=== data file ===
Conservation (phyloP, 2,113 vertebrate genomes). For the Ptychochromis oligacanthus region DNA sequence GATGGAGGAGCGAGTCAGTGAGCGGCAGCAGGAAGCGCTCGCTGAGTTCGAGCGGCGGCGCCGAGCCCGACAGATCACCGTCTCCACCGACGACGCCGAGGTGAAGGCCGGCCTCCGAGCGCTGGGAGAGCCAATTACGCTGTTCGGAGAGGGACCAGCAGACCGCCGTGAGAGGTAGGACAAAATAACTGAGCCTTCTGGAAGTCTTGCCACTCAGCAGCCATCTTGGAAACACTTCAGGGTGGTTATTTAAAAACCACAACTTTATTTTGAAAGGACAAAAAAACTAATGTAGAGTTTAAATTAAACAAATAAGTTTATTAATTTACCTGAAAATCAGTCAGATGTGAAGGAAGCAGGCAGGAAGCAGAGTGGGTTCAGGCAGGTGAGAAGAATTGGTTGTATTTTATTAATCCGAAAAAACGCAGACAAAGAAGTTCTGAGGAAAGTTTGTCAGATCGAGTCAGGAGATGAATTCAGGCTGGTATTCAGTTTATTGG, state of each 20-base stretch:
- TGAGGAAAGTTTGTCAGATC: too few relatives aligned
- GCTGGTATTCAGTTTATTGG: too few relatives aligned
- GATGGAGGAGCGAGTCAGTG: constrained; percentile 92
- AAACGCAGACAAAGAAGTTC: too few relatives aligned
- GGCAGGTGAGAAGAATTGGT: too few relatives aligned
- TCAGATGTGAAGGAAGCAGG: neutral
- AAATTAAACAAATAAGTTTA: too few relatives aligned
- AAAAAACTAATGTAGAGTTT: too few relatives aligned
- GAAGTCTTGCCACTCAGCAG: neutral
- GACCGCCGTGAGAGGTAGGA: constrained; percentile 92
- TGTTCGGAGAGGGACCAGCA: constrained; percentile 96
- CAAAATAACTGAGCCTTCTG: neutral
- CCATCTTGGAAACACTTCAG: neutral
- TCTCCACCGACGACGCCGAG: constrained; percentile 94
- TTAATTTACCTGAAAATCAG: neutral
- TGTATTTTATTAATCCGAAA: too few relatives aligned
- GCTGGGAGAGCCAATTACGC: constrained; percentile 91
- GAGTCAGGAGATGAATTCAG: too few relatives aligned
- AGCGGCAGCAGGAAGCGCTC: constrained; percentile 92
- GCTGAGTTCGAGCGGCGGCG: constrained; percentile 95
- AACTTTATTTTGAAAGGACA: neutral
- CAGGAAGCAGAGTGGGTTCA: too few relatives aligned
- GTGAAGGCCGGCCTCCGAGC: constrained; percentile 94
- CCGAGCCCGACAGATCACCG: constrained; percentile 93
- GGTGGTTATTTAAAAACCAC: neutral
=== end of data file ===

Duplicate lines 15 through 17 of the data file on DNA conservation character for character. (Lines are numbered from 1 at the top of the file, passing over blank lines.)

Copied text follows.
- TCTCCACCGACGACGCCGAG: constrained; percentile 94
- TTAATTTACCTGAAAATCAG: neutral
- TGTATTTTATTAATCCGAAA: too few relatives aligned